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**Biased and unbiased cross-validation in density estimation.**
*(English)*
Zbl 0648.62037

We introduce some biased cross-validation criteria for selection of smoothing parameters for kernel and histogram density estimators, closely related to one investigated by the first author and L. E. Factor [ibid. 76, 9-15 (1981; Zbl 0465.62036)]. These criteria are obtained by estimating \(L_ 2\) norms of derivatives of the unknown density and provide slightly biased estimates of the average squared \(L_ 2\) error or mean integrated squared error. These criteria are roughly the analog of G. Wahba’s [Ann. Stat. 9, 146-156 (1981; Zbl 0463.62034)] generalized cross-validation procedure for orthogonal series density estimators.

We present the relationship of the biased cross-validation procedure to the least squares cross-validation procedure, which provides unbiased estimates of the mean integrated squared error. Both methods are shown to be based on U statistics. We compare the two methods by theoretical calculation of the noise in the cross-validation functions and corresponding cross-validated smoothing parameters, by Monte Carlo simulation, and by example.

Surprisingly large gains in asymptotic efficiency are observed when biased cross-validation is compared with unbiased cross-validation if the underlying density is sufficiently smooth. The theoretical results explain some of the small sample behavior of cross-validation functions: we show that cross-validation algorithms can be unreliable for sample sizes that are “too small.”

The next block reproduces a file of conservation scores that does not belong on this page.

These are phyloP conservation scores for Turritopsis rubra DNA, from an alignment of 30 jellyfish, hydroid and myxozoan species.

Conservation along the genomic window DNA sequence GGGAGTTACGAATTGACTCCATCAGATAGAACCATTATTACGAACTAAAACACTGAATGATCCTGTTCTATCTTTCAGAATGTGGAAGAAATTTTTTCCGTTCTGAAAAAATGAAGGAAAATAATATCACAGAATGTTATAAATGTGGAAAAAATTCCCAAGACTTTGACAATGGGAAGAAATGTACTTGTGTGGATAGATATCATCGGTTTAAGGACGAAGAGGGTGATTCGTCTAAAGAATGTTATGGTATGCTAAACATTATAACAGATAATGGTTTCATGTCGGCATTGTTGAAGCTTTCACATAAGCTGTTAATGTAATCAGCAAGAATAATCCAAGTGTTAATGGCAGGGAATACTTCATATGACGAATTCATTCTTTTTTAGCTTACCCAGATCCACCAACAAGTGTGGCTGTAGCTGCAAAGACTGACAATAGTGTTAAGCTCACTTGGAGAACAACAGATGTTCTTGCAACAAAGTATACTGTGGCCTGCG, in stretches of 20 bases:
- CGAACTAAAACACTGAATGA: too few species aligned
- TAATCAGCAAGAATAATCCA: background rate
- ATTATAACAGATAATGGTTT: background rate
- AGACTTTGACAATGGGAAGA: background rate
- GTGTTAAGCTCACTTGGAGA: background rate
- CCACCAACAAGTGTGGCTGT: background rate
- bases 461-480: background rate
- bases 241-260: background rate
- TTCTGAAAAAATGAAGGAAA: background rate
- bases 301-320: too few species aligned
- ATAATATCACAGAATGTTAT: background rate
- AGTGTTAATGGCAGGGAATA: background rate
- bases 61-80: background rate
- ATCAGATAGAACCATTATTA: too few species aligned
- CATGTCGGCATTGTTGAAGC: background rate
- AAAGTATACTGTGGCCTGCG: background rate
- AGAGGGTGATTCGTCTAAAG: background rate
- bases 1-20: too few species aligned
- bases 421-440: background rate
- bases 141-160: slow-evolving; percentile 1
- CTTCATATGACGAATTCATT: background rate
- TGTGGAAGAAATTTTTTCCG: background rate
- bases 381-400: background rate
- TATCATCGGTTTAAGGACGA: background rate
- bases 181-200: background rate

We present the relationship of the biased cross-validation procedure to the least squares cross-validation procedure, which provides unbiased estimates of the mean integrated squared error. Both methods are shown to be based on U statistics. We compare the two methods by theoretical calculation of the noise in the cross-validation functions and corresponding cross-validated smoothing parameters, by Monte Carlo simulation, and by example.

Surprisingly large gains in asymptotic efficiency are observed when biased cross-validation is compared with unbiased cross-validation if the underlying density is sufficiently smooth. The theoretical results explain some of the small sample behavior of cross-validation functions: we show that cross-validation algorithms can be unreliable for sample sizes that are “too small.”